by Posted Fri, Apr 1 2005
For years now, we in the news business have marveled at how machines were replacing humans on manufacturers’ assembly lines, in the exploration of space, in military campaigns and in data processing when it came to speeding up computations, flying airplanes, guiding missiles or, most recently, combating an enemy on the battlefield.
The automation of modern society always has made a good story. We dwell on several aspects of this in Tech Notes and articles on blogging and citizen journalism in this issue.
But we have not really thought about how the computer revolution affects the gathering of news. Cyber-robots are making editorial judgments, and we have not really paid much attention to that. In our concern for an answer to the question “Who Is a Journalist?” we have only discussed the matter of “amateurs” (those with access to the Internet, with a desire to speak out but without any formal journalism education, training or affiliation) versus “professionals” (those who have a track record in the news business).
There have been endless discussions of such matters as editorial liability, believability, the penchant for espousing conspiracy theories, the use of the Internet for spin and the standards of applying principals of free speech and confidentiality of sources.
We have not talked about how editorial functions have been outsourced beyond humanity. Cyber-robots now scan news outlets in nanoseconds to present news reports from around the world to those looking for information on such matters as the Iraq War, automobile racing, hunger in Africa, World Cup football, the Chinese economy or the obesity epidemic. You type in the key words, the robots will bring you the news — untouched by human hands, unaffected by human judgment.
We flew into something of a swivet earlier this year when Reuters announced it was planning to outsource jobs from its main news bureaus to workers in remote India and perhaps in other developing countries. But we have not asked how Google and the other search engines so quickly gather together all of the news reports that we increasingly rely upon in preparing our reports.
Krishna Bharat, the founder of Google News and principal scientist for Google, spoke May 30 at a World Editors Forum meeting in Seoul, South Korea. He described an ambitious program to 350 editors gathered from throughout the world. Google News, he said, wanted to “help organize the world’s news [information] and make it universally accessible and useful [in] every language, every country, every newspaper [and] every story.”
He presented a philosophy for Google News that would make any editor proud:
“We would like to host a conversation about stories in the news.
“All newspapers are invited and will be heard. We won’t take sides. We won’t have a point of view.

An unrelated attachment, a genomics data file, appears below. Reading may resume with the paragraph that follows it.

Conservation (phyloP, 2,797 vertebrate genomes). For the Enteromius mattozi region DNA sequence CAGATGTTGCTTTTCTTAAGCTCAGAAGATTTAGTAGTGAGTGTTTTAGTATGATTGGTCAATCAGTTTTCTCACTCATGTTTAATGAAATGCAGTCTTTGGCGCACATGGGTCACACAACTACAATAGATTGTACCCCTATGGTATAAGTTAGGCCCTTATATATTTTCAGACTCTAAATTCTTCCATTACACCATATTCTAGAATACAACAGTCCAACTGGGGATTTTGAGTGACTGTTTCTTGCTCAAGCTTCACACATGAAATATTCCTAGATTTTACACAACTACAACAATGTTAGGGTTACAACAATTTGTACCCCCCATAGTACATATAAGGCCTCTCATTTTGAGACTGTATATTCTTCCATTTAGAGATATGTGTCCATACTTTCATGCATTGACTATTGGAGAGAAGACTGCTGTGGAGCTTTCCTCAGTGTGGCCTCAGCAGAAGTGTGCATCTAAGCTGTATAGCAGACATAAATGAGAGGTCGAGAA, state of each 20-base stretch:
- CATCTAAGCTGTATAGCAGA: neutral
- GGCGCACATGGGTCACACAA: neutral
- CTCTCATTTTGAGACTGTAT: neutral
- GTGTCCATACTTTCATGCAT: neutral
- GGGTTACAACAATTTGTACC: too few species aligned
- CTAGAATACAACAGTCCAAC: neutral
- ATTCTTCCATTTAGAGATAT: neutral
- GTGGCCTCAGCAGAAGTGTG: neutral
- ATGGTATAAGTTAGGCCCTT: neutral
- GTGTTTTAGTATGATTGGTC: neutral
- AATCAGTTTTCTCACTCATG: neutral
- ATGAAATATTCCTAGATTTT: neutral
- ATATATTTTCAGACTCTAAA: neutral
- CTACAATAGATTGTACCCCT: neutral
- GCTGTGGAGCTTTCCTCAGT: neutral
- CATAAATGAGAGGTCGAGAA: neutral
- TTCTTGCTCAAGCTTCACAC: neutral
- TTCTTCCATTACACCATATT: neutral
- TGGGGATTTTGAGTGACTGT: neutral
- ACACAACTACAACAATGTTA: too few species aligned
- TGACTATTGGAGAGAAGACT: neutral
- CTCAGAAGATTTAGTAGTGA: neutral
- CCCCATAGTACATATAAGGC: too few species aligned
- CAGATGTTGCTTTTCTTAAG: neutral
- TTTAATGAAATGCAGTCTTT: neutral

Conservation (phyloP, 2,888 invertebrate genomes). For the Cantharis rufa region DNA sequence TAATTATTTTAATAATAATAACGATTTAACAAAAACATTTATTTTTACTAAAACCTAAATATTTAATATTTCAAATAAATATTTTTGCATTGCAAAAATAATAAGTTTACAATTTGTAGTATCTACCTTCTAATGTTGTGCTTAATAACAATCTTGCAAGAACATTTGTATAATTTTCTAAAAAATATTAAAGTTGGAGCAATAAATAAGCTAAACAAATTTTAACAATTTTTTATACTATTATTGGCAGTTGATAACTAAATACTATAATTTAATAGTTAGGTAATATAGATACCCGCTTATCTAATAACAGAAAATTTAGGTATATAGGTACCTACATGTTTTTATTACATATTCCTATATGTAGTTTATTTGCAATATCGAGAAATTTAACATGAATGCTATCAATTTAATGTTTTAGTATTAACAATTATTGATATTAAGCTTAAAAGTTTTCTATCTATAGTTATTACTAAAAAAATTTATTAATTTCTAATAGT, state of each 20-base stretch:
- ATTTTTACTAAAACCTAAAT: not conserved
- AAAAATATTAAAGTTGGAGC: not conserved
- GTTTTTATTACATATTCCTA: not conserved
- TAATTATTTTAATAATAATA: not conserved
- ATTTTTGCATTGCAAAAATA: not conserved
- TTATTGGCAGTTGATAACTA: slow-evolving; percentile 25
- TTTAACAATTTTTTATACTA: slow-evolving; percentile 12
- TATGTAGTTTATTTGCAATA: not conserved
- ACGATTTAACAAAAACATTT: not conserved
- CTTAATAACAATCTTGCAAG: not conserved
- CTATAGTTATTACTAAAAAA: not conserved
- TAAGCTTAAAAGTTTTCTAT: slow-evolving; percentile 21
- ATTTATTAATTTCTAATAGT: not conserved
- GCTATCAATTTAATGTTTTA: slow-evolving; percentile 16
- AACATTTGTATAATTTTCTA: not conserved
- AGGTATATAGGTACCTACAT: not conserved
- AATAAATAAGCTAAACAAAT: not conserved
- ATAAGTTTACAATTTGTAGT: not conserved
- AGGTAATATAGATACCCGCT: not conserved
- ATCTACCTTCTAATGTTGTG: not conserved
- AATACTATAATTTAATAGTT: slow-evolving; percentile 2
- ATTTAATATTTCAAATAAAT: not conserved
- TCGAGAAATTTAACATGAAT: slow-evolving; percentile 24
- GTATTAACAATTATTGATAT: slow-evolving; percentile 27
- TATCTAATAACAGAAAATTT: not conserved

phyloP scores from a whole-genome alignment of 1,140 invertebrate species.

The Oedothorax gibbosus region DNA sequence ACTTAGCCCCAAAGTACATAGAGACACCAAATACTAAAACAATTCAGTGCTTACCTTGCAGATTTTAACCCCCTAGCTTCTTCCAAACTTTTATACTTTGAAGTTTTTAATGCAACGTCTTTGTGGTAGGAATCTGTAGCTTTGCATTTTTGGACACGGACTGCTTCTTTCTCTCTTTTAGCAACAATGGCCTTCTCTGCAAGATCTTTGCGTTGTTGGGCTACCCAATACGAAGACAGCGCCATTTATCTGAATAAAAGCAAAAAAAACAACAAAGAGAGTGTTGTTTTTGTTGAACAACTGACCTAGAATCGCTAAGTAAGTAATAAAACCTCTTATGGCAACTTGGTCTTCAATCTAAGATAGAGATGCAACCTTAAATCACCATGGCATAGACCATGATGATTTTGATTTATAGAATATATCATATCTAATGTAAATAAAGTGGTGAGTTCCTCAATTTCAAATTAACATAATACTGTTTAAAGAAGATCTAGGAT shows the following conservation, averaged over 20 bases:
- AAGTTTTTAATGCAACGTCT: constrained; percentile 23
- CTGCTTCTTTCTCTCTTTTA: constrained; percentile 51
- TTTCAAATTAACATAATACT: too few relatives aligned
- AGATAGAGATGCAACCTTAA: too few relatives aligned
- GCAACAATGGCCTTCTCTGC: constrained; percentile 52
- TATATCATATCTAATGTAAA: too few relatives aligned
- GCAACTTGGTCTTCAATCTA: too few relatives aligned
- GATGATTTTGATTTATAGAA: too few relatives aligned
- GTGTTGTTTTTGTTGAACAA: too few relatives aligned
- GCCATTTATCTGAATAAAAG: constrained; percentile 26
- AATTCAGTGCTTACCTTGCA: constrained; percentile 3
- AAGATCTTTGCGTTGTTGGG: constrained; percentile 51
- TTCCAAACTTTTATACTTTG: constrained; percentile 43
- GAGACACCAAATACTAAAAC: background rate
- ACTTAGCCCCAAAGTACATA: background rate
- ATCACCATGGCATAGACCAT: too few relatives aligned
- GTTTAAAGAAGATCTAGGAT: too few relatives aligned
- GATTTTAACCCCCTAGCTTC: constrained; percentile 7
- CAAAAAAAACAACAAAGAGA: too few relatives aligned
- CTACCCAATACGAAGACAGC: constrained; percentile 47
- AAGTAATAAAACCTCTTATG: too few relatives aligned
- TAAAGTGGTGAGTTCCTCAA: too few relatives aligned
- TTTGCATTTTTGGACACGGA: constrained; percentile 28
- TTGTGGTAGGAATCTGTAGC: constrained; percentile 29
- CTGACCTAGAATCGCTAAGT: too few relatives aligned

“For readers, we want efficient and comprehensive coverage, and an interesting debate.
“With newspapers, we would like a symbiotic relationship, where we add value by generating fresh traffic and bringing new users.
“For journalists, we want to be a research tool, to help them be better and more efficient at what they do.”
How many journalists would it take to create a news organization with these lofty goals and principles? Dozens? Hundreds? Thousands?
When I asked Bharat how many journalists Google News had on its staff, he answered:
He said that all of his employees are engineers. They create algorithms, mathematical formulae, which send the cyber-robots scurrying through 4,500 websites looking for information that can be clustered into a group of reports abut the same subject. The robots do the journalism. They even make judgments on which stories in a cluster are most significant.
Andrew Nachison, director of The Media Center in Reston, Virginia, chaired the World Editor’s Forum session at which Bharat spoke. But he later criticized Google for not disclosing all of the 4,500 sources it uses for Google News.
“What values, biases and editorial judgments are reflected in the inclusion of those 4,500 plus sites, and exclusion of others? We don’t know because Google won’t name the sources,” he wrote on the WEF’s blog site (http://www.editorsweblog.org/). We need that transparency. But there is other missing information that we need to think about.
Google’s quick-search capabilities are well known and appreciated, and proprietors of other search engines are using the same technology. The companies provide instant facts, fact-checking, background and opinion sampling. At this writing, Google has surpassed Time Warner as the world’s largest media company with a stock-market valuation of over $80 billion.
The technology that makes Google News possible bears further understanding and study by the news business. It does not seem likely that algorithm-driven technology can replace reporting, but it can do a lot of the work some editors now do. Cost-conscious organizations could use it to make reductions that could greatly affect editorial decision-making.
The outsourcing of news gathering to robots is clearly a technological development that needs watching.